1. The invention of a fictitious Brendan. Atrios and a number of readers have created a bizarre caricature of me as some sort of aspiring David Broder who kowtows to the center and constantly asserts moral equivalence between the left and right in an effort to become a national pundit. (One especially excitable reader just called me "a Bushite sycophant" who supports "the illegal, unnecessary war of aggression.") Please. I do believe in criticizing both sides if they undermine reasonable debate, but in case people have forgotten (or don't know), I spent months co-writing a book that remains the preeminent guide to the PR tactics of President Bush. We explain in it that we chose to focus on Bush because of his importance and the sophistication of his tactics, but also warn that liberals are trying to follow his example. The book is simply not mechanically balanced; we lost many conservative readers as a result of writing it. And if I were trying to become rich and famous, I would not be in graduate school or working as a non-partisan critic of political spin, both of which pay virtually nothing and attract far less attention than partisan vitriol.
2. The jargon of "concern troll." This phrase, which I had never heard before, has become a popular insult to apply to me on comment threads. It's apparently being used by the angry liberal partisans online to dismiss and stigmatize criticism of them. When someone objects to an extreme statement by a liberal (like me) they get called a "concern troll," which is used to shut down a substantive discussion of the criticism they've raised. According to this blog post, it is a term from Daily Kos that originally referred to people who "pretend at being progressive Democrats, but at every turn seem to suggest the most obviously damaging or boneheaded or offensive thing they can." However, the blogger notes that, "anthropologically, the term has become synonymous with two groups: 1. anyone who calls for civility in a blog, and/or 2. Centrist Democrats."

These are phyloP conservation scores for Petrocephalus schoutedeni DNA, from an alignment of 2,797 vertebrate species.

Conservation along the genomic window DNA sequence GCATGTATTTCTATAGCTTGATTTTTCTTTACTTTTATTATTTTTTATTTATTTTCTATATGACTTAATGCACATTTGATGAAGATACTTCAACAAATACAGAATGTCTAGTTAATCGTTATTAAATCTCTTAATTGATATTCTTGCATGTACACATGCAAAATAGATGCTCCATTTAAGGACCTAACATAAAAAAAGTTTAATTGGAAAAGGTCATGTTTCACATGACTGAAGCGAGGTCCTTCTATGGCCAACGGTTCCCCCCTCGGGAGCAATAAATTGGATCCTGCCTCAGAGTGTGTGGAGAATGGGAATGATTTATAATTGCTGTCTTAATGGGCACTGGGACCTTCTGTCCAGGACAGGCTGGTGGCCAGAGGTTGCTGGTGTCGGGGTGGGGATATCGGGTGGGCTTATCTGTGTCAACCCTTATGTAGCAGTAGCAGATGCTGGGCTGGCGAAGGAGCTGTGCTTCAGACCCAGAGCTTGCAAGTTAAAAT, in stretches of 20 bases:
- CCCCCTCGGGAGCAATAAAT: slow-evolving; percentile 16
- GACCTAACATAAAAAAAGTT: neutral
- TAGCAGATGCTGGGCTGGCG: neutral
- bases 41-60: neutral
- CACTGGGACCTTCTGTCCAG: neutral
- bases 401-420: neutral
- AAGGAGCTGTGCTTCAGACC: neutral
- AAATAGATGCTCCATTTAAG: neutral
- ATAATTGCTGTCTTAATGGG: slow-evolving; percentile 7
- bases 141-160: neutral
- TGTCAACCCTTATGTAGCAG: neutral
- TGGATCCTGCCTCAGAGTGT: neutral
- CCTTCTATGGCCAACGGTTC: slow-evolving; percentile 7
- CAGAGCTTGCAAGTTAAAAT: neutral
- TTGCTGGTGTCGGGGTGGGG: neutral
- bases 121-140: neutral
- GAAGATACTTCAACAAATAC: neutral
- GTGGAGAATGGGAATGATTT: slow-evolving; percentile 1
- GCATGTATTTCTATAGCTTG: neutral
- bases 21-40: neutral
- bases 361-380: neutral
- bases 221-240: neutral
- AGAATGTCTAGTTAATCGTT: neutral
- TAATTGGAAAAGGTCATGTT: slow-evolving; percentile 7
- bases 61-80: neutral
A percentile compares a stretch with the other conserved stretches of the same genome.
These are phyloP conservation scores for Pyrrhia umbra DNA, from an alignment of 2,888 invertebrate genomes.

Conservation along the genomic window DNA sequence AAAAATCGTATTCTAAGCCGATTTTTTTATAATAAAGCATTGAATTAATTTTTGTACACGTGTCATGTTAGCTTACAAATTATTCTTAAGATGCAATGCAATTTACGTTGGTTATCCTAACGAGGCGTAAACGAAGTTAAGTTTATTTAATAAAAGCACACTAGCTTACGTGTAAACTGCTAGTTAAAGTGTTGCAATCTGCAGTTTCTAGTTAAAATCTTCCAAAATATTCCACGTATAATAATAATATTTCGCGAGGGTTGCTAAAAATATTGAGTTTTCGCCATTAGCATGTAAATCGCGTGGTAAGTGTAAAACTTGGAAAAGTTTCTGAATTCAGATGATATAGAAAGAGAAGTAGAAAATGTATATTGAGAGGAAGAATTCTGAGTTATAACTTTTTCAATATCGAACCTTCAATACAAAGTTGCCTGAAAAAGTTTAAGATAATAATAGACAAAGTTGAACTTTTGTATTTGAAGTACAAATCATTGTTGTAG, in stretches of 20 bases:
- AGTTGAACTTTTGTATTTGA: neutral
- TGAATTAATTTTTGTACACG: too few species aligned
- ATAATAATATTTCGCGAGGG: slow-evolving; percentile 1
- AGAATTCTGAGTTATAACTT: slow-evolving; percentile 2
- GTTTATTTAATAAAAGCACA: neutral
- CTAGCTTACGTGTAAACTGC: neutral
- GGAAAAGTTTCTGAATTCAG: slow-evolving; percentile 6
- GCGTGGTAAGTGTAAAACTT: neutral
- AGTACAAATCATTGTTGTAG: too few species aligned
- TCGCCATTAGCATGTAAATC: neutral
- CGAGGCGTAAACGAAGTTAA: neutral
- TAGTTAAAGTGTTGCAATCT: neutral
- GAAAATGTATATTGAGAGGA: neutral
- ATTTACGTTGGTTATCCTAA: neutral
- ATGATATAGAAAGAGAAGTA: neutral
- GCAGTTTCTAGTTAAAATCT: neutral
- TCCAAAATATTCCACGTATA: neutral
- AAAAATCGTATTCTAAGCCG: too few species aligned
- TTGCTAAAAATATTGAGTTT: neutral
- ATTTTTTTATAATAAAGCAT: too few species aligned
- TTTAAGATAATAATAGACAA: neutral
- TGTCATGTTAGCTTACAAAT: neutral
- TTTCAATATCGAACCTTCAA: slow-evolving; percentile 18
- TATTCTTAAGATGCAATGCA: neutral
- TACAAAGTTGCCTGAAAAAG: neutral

Interestingly, the tactic seems strikingly similar to the way that some conservatives use "political correctness" to shut down criticism, which I wrote about on Spinsanity:
At first, [the term] referred to specific incidents in which colleges and other institutions attempted to enforce liberal norms some perceived as oppressive. Over time, however, as UCLA's Phil Agre argued, some speakers began to use the phrase (or the variants "politically correct"/"politically incorrect") to imply coercion without making a specific argument that it had actually taken place or stigmatize any opposition to a political view as "political correctness." In this way, a set of associated stereotypes could be triggered in increasingly vague and pathological ways.
Both of these mechanisms have the effect of essentially making up a straw man version of me to attack. It's fine; I can take it. But I thought it was worth explaining how the jargon works. Now back to our regularly scheduled programming...